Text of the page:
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Posted by on Aug 5, 2018 in Coronary artery disease | 0 comments

In a nutshell

This study investigated risk factors and treatments in patients with coronary heart disease (CHD). It was determined that risk factors like smoking, obesity, and high blood pressure are common. It was also found that while use of medications was common, especially at early stages, people with CHD were unlikely to participate in a disease management program.

Some background

Coronary heart disease is a leading cause of death worldwide. CHD may appear in the early stages as the ‘acute coronary syndrome’ (ACS). This includes heart attacks and chest pain at rest (unstable angina). In later stages CHD may appear as stable CHD, where blood vessels supplying the heart are narrowed or blocked, and an ACS event may have occurred in the past.

In the first few months after an ACS event, patients are at high risk for another. Some people also have a long-term risk of having another ACS event. The risk of this occurring may be reduced by medications and lifestyle changes (such as exercise, healthy diet, and stopping smoking). This is recommended by guidelines, but evidence suggests that these are not always followed.

Methods & findings

10,661 adults from 18 countries in Asia, Europe, and the Middle East participated in this study between 2013 and 2014. 3867 participants had been hospitalized with for an ACS event and almost half of them (49.4%) had a second ACS event. 6794 patients had stable CHD. 

Participants with ACS were younger than those with stable CHD. They were also less likely to have chronic kidney disease, disease in the blood vessels in the arms and legs, heart failure, and to have had a stroke. 22.8% of participants with ACS were obese, compared with 24.3% of those with stable CHD. Patients with ACS were less likely to have a family history of CHD. However, they were more likely to smoke (27.2% vs. 12.2%), to have diabetes (58.4% vs. 48.8%), and to have high blood pressure (77.7% vs. 75.5%) than those with stable CHD.

Patients with ACS were more likely to be taking medications to reduce the risk of other ACS events than patients with stable CHD. Drugs that stop clots from forming in blood vessels were taken by 94.3% of patients with stable CHD, compared with 98% of those with ACS. Drugs to lower fat cells in the blood were taken by 94.7% of patients with stable CHD, compared to 97.5% of those with ACS. Medications to lower blood pressure were taken by 69.4% of participants with CHD, compared to 72.7% of those with ACS.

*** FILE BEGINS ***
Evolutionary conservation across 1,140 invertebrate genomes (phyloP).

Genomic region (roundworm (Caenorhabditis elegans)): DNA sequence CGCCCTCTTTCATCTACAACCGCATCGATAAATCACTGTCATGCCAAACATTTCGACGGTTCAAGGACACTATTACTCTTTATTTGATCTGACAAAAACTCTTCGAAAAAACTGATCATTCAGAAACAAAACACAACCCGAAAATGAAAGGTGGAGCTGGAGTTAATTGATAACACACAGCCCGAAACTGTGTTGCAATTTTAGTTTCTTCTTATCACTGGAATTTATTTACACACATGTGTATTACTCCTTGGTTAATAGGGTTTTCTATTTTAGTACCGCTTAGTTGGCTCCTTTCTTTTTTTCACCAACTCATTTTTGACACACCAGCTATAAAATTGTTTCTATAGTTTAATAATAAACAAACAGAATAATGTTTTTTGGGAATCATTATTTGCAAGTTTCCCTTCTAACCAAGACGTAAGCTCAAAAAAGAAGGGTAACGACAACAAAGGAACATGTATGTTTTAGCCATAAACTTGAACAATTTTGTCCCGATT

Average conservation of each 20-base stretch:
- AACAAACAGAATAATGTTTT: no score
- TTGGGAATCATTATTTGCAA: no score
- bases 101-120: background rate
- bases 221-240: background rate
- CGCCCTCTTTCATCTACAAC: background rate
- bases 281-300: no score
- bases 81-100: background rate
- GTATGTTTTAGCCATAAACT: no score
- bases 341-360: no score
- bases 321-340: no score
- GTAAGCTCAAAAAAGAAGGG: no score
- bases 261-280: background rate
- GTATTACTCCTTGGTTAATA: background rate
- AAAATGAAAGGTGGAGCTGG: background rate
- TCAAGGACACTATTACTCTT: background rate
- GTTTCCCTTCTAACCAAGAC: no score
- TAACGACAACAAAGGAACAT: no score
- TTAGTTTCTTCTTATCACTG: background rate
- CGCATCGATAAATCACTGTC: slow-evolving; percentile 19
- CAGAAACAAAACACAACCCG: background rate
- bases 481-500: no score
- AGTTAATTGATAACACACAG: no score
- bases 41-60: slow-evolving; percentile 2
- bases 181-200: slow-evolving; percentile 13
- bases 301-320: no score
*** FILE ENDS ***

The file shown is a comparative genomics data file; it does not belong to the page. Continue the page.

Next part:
Only 16.8% of patients with a first ACS event, and 10.8% of those with a second ACS event attended cardiac rehabilitation programs which consist of exercise training, education, and psychological support. Also, only 11.7% of participants with stable CHD and 3.7% of those with ACS attended a disease management program or education program for CHD.

The bottom line

The study concluded that risk factors for CHD, like smoking, lack of exercise, obesity, diabetes, and high blood pressure, are common in people with ACS and stable CHD. Furthermore, while attendance at cardiac rehabilitation and disease management programs is low, use of recommended medication is common. However, people with stable CHD are less likely to use these medications compared to patients with ACS.

The fine print

Certain data, which may have affected the results, was not available to the researchers. For example, participants may have been unable to use certain medications for medical reasons, but this information was not available. 

This study was funded my Merck, the manufacturer of some medications used to prevent ACS events.

What’s next?

Discuss with your physician strategies to prevent ACS events.

Published By :

International Journal of Cardiology

Date :

Jun 06, 2018

Original Title :

Use of guideline-recommended management in established coronary heart disease in the observational DYSIS II study.

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